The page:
This is actually a short-term opportunity, because the buyer is not talking to your competition – yet. When you call back a few months later, even if you call a few weeks early thinking it will give you and edge, it’s very likely they will already be talking to your competition.
The strategy for this type of call is to identify the business opportunity and pursue it immediately – with as much happening on this initial call as possible and future contact taking place in the very near future. You must find a way to push a little bit and learn more about the trigger event, then try to set a near-term course of action.
A Winning Strategy
“As it stands, James, you are focusing on those people who are already talking to your competition.… and missing the biggest opportunities: those buyers in the Window of Dissatisfaction, who recently experienced a trigger event and have not started talking to your competition. That’s why your numbers are as bad as they are; that’s also why your sales cycles are so long.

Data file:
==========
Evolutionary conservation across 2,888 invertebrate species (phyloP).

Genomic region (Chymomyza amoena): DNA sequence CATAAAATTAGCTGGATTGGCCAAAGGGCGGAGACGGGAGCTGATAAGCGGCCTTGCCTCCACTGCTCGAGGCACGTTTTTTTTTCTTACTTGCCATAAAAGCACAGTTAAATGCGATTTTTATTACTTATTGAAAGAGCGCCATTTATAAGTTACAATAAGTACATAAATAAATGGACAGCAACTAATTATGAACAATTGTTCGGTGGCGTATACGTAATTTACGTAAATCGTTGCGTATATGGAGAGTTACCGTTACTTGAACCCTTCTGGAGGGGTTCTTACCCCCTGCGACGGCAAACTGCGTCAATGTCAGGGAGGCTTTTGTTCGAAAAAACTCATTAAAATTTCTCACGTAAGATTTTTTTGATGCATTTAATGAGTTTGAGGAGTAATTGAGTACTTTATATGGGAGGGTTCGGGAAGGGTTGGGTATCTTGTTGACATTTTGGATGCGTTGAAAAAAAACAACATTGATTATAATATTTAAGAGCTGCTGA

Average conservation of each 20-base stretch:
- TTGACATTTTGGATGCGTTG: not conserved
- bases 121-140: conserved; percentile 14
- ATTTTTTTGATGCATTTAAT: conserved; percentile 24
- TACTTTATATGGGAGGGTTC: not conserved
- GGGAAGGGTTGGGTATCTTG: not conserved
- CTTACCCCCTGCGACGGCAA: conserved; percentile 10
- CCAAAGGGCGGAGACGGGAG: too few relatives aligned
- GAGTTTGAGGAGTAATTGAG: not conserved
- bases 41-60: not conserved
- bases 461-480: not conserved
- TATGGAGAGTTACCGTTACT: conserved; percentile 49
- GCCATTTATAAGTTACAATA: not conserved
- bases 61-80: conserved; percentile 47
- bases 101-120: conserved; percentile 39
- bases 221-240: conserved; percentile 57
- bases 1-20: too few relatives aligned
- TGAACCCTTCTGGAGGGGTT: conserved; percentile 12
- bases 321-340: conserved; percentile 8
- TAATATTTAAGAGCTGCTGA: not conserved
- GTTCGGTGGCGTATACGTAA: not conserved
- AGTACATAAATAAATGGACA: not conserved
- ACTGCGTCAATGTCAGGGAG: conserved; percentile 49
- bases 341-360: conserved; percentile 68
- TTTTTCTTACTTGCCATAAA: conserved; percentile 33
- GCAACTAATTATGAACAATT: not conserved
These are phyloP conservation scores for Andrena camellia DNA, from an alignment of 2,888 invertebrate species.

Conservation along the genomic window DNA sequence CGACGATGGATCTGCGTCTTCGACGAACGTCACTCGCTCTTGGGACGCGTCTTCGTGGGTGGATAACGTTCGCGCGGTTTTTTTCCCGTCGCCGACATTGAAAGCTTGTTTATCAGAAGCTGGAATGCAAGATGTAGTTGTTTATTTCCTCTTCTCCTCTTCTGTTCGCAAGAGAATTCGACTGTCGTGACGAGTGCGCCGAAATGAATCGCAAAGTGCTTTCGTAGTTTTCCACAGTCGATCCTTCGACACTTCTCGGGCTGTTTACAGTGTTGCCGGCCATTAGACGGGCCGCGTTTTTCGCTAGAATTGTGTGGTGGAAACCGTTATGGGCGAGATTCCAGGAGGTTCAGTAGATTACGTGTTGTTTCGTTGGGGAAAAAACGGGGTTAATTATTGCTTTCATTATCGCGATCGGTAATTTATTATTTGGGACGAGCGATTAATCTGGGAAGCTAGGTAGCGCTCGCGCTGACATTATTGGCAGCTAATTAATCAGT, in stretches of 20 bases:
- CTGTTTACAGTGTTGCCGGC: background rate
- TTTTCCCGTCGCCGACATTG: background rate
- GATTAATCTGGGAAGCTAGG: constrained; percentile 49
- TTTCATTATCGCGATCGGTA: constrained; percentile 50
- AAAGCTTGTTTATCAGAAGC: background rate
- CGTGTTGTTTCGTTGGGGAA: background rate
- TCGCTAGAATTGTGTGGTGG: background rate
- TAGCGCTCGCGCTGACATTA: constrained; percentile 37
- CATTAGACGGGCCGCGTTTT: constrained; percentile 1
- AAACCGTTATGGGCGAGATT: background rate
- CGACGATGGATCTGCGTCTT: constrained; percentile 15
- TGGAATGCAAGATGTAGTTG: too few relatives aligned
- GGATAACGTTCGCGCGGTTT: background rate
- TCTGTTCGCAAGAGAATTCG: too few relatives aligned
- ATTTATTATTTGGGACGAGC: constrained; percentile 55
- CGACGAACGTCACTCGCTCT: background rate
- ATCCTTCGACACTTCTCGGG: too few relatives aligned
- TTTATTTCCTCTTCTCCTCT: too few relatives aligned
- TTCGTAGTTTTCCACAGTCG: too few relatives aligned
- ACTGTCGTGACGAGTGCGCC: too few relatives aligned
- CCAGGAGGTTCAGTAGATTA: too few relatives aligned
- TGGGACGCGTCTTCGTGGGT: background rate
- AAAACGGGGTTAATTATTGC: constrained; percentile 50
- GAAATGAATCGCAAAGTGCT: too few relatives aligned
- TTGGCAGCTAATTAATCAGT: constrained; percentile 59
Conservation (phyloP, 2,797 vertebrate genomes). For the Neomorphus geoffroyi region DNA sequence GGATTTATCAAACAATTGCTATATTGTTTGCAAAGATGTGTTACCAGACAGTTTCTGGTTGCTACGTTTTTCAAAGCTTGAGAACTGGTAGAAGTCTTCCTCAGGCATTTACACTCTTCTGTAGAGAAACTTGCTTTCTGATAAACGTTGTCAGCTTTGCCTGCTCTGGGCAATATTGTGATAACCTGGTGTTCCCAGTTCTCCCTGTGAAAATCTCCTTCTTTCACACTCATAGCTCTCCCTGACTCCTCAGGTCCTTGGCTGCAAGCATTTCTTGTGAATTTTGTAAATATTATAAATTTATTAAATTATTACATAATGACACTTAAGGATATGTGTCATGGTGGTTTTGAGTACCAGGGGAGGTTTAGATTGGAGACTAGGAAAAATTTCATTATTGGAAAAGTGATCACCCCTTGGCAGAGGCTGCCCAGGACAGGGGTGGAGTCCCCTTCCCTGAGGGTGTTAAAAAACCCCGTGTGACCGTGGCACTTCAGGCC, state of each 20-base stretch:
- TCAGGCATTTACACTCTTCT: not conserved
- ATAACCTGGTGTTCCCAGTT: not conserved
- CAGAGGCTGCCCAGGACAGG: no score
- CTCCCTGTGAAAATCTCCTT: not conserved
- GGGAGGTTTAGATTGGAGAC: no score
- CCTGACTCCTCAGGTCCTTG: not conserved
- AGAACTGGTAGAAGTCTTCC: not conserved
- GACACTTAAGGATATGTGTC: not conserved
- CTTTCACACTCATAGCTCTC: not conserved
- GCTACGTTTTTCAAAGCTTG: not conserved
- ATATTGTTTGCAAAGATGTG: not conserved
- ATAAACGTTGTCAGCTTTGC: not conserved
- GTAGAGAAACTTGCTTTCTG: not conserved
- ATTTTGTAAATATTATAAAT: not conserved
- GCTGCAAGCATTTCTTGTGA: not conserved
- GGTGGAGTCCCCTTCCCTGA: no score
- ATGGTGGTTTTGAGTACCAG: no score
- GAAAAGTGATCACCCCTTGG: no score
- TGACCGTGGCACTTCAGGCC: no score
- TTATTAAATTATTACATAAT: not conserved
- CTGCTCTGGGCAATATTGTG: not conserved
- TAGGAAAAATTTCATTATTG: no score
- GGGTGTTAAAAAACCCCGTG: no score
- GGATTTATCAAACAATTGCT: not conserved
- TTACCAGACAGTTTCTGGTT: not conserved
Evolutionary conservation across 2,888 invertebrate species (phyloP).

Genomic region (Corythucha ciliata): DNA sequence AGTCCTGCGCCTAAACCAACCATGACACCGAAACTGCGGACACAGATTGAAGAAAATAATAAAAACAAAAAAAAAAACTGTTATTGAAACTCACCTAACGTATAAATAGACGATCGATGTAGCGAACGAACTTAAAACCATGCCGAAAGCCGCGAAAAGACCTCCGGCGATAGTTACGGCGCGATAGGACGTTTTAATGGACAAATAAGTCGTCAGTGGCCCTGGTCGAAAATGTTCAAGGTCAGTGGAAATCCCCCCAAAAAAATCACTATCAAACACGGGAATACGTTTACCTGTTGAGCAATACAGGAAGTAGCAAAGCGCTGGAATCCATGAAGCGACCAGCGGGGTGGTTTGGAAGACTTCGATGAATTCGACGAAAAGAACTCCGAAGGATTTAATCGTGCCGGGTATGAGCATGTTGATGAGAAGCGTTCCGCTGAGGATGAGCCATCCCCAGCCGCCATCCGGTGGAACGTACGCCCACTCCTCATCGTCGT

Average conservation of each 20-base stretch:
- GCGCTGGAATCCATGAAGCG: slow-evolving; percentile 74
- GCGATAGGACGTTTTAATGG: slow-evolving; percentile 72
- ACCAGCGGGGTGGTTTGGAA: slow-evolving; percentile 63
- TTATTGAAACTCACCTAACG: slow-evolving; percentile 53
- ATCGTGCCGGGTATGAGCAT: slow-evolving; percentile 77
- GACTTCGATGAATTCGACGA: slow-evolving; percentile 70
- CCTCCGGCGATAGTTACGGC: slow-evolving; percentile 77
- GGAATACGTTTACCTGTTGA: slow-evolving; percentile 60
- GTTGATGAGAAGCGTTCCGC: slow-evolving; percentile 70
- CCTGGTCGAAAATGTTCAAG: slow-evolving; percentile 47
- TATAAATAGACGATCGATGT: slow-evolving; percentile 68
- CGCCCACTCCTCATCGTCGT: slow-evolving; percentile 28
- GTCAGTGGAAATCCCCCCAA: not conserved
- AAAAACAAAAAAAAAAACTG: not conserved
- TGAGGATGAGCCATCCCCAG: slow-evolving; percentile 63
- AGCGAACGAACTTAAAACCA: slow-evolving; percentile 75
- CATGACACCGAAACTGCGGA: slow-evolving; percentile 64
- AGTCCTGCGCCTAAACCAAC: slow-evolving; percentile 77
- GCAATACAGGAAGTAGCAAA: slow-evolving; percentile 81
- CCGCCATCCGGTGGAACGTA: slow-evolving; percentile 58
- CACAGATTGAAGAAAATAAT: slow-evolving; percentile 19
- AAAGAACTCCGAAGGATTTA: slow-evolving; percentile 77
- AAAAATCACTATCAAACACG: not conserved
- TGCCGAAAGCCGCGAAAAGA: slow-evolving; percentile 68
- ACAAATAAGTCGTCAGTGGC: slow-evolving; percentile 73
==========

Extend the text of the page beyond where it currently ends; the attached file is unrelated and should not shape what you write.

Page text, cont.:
“James, you need to do a better job of ‘staying on your feet’ for the first thirty seconds or so of the call – long enough to ask a couple of questions that will help you learn whether the person has:
- Not had a trigger event in a long time
- Experienced a trigger event a while ago and already doing something about it
- Recently experienced a trigger event and has done nothing about it – yet
“Once you learn if, and when, a buyer has experienced a trigger event you can apply the appropriate strategy. When you do that, and focus first on those people in the Window of Dissatisfaction, who recently experienced a trigger event and have done nothing about it yet, you will have a much higher close ratio… and you’ll have much shorter sales cycles.”